Choosing the best cane for you


This time of year with visions of candy canes in my head, reminded me of the fun of learning to walk with my cane. When my doctor suggested I needed a cane, I scoffed at the idea. Still in my forties, I feared looking like a little old lady. However, to avoid falls and improve my balance, a cane was just what I needed. Now, I keep mine handy in the car for long walks. A second cane rests by my front door for trips down the drive way to retrieve the newspaper, which is especially handy on wet, snowy or icy days. I also own a pretty purple paisley one that folds up for traveling.

Various types of canes include:

Standard: Usually made of wood or metal, this type of cane typically has a C-shaped rounded handle. Standard canes are helpful for balance.

Straight Handed:  Also called a “T-handle”, these canes are commonly made of wood, plastic, or metal.  Using a T-handle cane, may help steady you as you walk. The straight handed (T-handle) also may be helpful for those with weak hands, although I prefer cushioned handles.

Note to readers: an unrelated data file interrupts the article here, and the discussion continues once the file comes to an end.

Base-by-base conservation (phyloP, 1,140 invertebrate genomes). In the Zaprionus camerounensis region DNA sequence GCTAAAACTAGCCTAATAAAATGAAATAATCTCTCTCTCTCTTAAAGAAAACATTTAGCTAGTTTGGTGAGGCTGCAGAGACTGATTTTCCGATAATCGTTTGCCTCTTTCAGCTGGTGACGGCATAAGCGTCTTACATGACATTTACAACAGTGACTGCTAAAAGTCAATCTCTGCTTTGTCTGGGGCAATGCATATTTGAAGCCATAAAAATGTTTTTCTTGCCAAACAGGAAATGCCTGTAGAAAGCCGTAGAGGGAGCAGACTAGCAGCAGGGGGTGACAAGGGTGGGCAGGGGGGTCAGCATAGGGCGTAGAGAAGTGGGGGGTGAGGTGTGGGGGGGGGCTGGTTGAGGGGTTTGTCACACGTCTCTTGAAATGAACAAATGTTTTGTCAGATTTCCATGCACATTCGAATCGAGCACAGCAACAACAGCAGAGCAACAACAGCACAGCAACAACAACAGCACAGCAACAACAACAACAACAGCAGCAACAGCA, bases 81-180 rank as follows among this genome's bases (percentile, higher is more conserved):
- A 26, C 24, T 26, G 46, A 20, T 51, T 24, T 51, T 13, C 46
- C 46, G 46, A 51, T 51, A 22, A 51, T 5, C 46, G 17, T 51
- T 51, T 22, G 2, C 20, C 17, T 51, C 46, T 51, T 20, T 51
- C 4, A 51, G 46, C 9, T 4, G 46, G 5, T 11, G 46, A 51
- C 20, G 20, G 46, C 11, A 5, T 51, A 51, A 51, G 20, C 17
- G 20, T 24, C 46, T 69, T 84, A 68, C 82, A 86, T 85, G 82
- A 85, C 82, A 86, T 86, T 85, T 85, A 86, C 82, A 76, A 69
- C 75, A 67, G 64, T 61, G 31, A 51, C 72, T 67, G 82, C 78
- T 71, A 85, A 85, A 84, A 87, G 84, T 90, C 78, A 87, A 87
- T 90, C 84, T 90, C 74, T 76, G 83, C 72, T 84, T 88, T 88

T-Handle Cane

Offset:To allow for more weight-bearing, and ease the pressure put on your wrist, the shaft bends outward, usually with a flat handle for weak hands .

offset cane

Multi-leg:Sometimes known as broad-based canes, these are lightweight metal canes with 3 or four short legs, offering the most support. This type of cane stands on its own when not in use.


Multi-leg cane

Handles come in  wood, metal or plastic and even with animal heads. Avoid metal handles, which may become cold to the touch and slippery when hands become sweaty.   CMT hands, with muscle loss, may find the plain wooden handles intolerable. For a more comfortable grip, I prefer the foam covered handle. Additionally, some canes offer a  Comfort Gel Grip.

comfort grip

comfort grip

Length:It is very important that the height of your cane is right for you. To obtain the best fit, stand up straight while wearing your usual shoes. With your arms hanging at your side, have someone measure the distance from the inside of your wrist to the floor. When using your cane,  flex your elbow at a 15 to 30 degree angle.

Many local pharmacies offer a small selection of canes. When you know which type is right for you, check out the wide array of fashionable, colorful canes available online at :  or

This entry was posted in Charcot-Marie-Tooth disease, Health CMT, neuromuscular disease, peripheral neuropathy and tagged , , , . Bookmark the permalink.

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